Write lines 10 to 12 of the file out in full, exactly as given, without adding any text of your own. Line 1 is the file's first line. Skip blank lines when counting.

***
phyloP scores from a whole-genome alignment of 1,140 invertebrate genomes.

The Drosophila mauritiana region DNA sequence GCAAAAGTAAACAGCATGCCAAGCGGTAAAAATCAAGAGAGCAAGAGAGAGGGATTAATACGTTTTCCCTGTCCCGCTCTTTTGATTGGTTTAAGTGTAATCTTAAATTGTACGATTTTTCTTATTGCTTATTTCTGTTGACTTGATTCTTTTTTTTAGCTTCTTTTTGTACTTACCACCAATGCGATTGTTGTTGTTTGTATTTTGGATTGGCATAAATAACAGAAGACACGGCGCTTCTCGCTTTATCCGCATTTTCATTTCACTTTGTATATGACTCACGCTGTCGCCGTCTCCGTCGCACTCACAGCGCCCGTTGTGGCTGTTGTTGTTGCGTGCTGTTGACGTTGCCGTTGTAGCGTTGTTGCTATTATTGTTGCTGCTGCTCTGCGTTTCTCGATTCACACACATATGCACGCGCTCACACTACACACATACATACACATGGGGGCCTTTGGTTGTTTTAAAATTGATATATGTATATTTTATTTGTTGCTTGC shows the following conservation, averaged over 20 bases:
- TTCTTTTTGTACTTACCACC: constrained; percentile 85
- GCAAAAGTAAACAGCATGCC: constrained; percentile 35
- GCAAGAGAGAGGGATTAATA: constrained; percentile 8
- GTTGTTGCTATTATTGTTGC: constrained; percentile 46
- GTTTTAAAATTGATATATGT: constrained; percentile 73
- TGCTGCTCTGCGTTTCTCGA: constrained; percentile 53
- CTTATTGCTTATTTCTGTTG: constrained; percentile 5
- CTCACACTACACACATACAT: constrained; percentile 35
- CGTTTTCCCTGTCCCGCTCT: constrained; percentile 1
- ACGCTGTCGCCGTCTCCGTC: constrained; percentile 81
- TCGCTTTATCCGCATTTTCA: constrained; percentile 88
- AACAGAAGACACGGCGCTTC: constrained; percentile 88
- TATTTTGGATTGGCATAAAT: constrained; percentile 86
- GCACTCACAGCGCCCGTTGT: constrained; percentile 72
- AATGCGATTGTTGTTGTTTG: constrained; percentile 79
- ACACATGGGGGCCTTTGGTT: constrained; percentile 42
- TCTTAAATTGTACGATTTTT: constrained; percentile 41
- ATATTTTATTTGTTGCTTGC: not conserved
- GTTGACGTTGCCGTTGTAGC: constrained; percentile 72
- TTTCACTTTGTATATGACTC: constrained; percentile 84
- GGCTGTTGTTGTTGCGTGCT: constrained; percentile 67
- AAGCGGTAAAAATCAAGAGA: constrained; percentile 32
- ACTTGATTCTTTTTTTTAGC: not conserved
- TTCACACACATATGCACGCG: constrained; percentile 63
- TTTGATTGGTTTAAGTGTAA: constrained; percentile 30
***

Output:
- CTCACACTACACACATACAT: constrained; percentile 35
- CGTTTTCCCTGTCCCGCTCT: constrained; percentile 1
- ACGCTGTCGCCGTCTCCGTC: constrained; percentile 81